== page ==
I have been working on some physics problems, and have realised that I sometimes write a single infinitesimal (or delta) quantity that actually is a product of two independent delta quantities, e.g. $dA=r dr d\phi$ for an area, but equally we have an infinitesimal area even if only one of $r$ or $\phi$ is infinitesimal; as in you might have an arc subtending a non-infinitesimal angle $\phi$ with area $dA=r dr \phi$.

I realise that in physical situations it is generally clear whether the quantity is infinitesimal in one or two quantities, but I was wondering whether mathematicians distinguish between these quantities? It seems to me non-trivial to have an infinitesimal quantity that 'hides' several infintesimals. And could it be possible to break the problem up to have more infinitesimal? I.e. are infuntesimals fundamental in that any infinitesimal quantity is the product of a given number of infinitesimal and not more or less?


It depends on how you formalize the notion of infinitesimal. The standard answer is that infinitesimals are imprecise in nature and don't have a place in "real" mathematical proof, so the answer from that perspective is "no."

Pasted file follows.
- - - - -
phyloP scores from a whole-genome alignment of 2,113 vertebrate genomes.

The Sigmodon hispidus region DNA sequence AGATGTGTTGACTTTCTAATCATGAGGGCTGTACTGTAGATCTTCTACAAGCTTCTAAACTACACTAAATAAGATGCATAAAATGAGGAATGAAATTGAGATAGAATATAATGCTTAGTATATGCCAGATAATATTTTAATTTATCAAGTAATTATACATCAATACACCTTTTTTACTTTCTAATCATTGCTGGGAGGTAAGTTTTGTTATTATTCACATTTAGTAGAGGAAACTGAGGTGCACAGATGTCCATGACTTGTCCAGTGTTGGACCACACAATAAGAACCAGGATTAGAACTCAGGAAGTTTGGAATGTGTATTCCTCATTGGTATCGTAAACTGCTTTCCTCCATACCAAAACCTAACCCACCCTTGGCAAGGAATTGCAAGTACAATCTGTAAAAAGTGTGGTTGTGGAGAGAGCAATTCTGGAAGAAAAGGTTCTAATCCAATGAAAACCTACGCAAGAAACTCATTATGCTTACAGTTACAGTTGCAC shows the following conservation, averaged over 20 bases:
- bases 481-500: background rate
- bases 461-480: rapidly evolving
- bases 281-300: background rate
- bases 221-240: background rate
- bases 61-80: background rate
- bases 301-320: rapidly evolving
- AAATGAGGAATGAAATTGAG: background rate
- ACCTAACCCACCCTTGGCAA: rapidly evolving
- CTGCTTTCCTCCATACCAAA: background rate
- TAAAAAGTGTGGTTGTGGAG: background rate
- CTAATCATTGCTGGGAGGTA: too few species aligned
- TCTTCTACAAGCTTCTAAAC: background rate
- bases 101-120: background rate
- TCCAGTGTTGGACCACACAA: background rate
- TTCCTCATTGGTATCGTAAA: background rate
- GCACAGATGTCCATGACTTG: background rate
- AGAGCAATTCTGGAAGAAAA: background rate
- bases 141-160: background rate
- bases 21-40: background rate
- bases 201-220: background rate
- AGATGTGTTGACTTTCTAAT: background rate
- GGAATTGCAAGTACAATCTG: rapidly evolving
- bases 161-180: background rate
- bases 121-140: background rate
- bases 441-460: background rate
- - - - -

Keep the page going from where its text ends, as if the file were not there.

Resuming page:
Nowadays though, we know that there are mathematically precise ways to use infinitesimals. The most popular way is using the hyperreal numbers, where we assume the existence of numbers that are positive but smaller than all other real numbers. Unfortunately, I have never seen these used in more than one dimension.

The standard way I have seen infinitesimals formalized in multiple dimensions is as differential forms. Here, we identify different infinitesimals with different linear functions from $\mathbb{R}^N$ to the reals. These have a definite dimension, which is the dimension of the domain of the linear function.

In your setting, my guess is that the answer to what you really want to know is "yes," mathematicians do distinguish between the dimensions of different infinitesimals, so that no infinitesimal can have an ambiguous dimension. The basic reason (which can be made precise in the language of differential forms) is that an $n$-dimensional infinitesimal can only be used to integrate over an $n$-dimensional set. I.e $\int_{\mathbb{R^3}}f dx dy$ does not make sense because the differential is only two-dimensional. So infinitesimals must have a definite dimension for the same reason that double and triple integrals are different.

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